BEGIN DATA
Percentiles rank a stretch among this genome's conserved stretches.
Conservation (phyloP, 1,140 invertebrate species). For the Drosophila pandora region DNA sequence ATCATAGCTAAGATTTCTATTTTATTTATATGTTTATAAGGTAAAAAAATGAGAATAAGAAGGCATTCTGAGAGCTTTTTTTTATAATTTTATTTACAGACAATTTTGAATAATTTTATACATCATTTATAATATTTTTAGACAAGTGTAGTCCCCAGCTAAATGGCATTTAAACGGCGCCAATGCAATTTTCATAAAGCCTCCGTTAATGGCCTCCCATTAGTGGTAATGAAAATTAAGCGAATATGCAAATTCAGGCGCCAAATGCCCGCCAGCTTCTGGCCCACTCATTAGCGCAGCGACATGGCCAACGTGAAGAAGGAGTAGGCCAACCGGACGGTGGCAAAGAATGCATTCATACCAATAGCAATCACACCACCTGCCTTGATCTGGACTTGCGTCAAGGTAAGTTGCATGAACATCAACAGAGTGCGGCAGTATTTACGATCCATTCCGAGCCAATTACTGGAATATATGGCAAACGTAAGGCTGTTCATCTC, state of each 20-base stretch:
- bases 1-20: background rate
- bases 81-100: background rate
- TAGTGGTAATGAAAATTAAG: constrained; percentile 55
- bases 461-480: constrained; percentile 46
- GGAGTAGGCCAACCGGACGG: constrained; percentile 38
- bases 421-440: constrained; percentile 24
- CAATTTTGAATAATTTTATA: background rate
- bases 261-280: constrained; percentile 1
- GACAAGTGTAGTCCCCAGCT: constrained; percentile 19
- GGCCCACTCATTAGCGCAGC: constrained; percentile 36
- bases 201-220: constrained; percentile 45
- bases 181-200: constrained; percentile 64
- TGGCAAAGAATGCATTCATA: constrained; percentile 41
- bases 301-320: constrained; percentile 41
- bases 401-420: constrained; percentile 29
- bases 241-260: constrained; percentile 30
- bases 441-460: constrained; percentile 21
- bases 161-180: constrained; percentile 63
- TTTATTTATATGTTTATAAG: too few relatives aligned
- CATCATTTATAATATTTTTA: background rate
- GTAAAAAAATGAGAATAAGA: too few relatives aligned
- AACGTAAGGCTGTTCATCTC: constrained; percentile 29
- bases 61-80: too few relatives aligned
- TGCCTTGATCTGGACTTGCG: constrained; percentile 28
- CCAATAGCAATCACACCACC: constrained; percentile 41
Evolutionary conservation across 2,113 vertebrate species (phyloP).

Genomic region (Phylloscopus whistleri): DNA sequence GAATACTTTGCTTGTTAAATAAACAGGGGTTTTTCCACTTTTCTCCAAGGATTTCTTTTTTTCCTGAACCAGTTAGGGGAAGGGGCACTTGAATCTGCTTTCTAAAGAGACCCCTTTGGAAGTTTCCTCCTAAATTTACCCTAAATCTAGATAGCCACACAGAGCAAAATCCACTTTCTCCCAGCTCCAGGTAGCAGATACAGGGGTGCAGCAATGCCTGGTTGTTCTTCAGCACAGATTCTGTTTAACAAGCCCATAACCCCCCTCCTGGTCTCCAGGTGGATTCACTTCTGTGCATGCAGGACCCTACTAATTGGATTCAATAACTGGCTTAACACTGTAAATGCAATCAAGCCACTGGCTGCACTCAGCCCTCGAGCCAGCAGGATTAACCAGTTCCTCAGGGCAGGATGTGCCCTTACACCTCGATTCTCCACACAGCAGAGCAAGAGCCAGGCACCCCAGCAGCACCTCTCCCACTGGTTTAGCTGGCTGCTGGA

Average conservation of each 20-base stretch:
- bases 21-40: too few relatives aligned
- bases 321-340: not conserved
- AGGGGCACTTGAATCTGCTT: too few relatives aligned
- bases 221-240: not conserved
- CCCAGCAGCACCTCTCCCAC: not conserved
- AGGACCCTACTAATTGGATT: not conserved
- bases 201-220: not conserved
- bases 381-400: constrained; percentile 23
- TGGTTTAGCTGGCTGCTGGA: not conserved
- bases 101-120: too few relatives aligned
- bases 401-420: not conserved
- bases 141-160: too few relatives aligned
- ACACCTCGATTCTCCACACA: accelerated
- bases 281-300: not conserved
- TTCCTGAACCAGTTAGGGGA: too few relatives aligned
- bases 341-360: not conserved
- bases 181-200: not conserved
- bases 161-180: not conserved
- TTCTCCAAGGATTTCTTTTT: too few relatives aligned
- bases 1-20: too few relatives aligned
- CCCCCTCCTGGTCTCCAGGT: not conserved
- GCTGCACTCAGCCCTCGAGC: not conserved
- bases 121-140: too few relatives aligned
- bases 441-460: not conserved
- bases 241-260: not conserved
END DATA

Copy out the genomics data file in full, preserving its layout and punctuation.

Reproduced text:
Percentiles rank a stretch among this genome's conserved stretches.
Conservation (phyloP, 1,140 invertebrate species). For the Drosophila pandora region DNA sequence ATCATAGCTAAGATTTCTATTTTATTTATATGTTTATAAGGTAAAAAAATGAGAATAAGAAGGCATTCTGAGAGCTTTTTTTTATAATTTTATTTACAGACAATTTTGAATAATTTTATACATCATTTATAATATTTTTAGACAAGTGTAGTCCCCAGCTAAATGGCATTTAAACGGCGCCAATGCAATTTTCATAAAGCCTCCGTTAATGGCCTCCCATTAGTGGTAATGAAAATTAAGCGAATATGCAAATTCAGGCGCCAAATGCCCGCCAGCTTCTGGCCCACTCATTAGCGCAGCGACATGGCCAACGTGAAGAAGGAGTAGGCCAACCGGACGGTGGCAAAGAATGCATTCATACCAATAGCAATCACACCACCTGCCTTGATCTGGACTTGCGTCAAGGTAAGTTGCATGAACATCAACAGAGTGCGGCAGTATTTACGATCCATTCCGAGCCAATTACTGGAATATATGGCAAACGTAAGGCTGTTCATCTC, state of each 20-base stretch:
- bases 1-20: background rate
- bases 81-100: background rate
- TAGTGGTAATGAAAATTAAG: constrained; percentile 55
- bases 461-480: constrained; percentile 46
- GGAGTAGGCCAACCGGACGG: constrained; percentile 38
- bases 421-440: constrained; percentile 24
- CAATTTTGAATAATTTTATA: background rate
- bases 261-280: constrained; percentile 1
- GACAAGTGTAGTCCCCAGCT: constrained; percentile 19
- GGCCCACTCATTAGCGCAGC: constrained; percentile 36
- bases 201-220: constrained; percentile 45
- bases 181-200: constrained; percentile 64
- TGGCAAAGAATGCATTCATA: constrained; percentile 41
- bases 301-320: constrained; percentile 41
- bases 401-420: constrained; percentile 29
- bases 241-260: constrained; percentile 30
- bases 441-460: constrained; percentile 21
- bases 161-180: constrained; percentile 63
- TTTATTTATATGTTTATAAG: too few relatives aligned
- CATCATTTATAATATTTTTA: background rate
- GTAAAAAAATGAGAATAAGA: too few relatives aligned
- AACGTAAGGCTGTTCATCTC: constrained; percentile 29
- bases 61-80: too few relatives aligned
- TGCCTTGATCTGGACTTGCG: constrained; percentile 28
- CCAATAGCAATCACACCACC: constrained; percentile 41
Evolutionary conservation across 2,113 vertebrate species (phyloP).

Genomic region (Phylloscopus whistleri): DNA sequence GAATACTTTGCTTGTTAAATAAACAGGGGTTTTTCCACTTTTCTCCAAGGATTTCTTTTTTTCCTGAACCAGTTAGGGGAAGGGGCACTTGAATCTGCTTTCTAAAGAGACCCCTTTGGAAGTTTCCTCCTAAATTTACCCTAAATCTAGATAGCCACACAGAGCAAAATCCACTTTCTCCCAGCTCCAGGTAGCAGATACAGGGGTGCAGCAATGCCTGGTTGTTCTTCAGCACAGATTCTGTTTAACAAGCCCATAACCCCCCTCCTGGTCTCCAGGTGGATTCACTTCTGTGCATGCAGGACCCTACTAATTGGATTCAATAACTGGCTTAACACTGTAAATGCAATCAAGCCACTGGCTGCACTCAGCCCTCGAGCCAGCAGGATTAACCAGTTCCTCAGGGCAGGATGTGCCCTTACACCTCGATTCTCCACACAGCAGAGCAAGAGCCAGGCACCCCAGCAGCACCTCTCCCACTGGTTTAGCTGGCTGCTGGA

Average conservation of each 20-base stretch:
- bases 21-40: too few relatives aligned
- bases 321-340: not conserved
- AGGGGCACTTGAATCTGCTT: too few relatives aligned
- bases 221-240: not conserved
- CCCAGCAGCACCTCTCCCAC: not conserved
- AGGACCCTACTAATTGGATT: not conserved
- bases 201-220: not conserved
- bases 381-400: constrained; percentile 23
- TGGTTTAGCTGGCTGCTGGA: not conserved
- bases 101-120: too few relatives aligned
- bases 401-420: not conserved
- bases 141-160: too few relatives aligned
- ACACCTCGATTCTCCACACA: accelerated
- bases 281-300: not conserved
- TTCCTGAACCAGTTAGGGGA: too few relatives aligned
- bases 341-360: not conserved
- bases 181-200: not conserved
- bases 161-180: not conserved
- TTCTCCAAGGATTTCTTTTT: too few relatives aligned
- bases 1-20: too few relatives aligned
- CCCCCTCCTGGTCTCCAGGT: not conserved
- GCTGCACTCAGCCCTCGAGC: not conserved
- bases 121-140: too few relatives aligned
- bases 441-460: not conserved
- bases 241-260: not conserved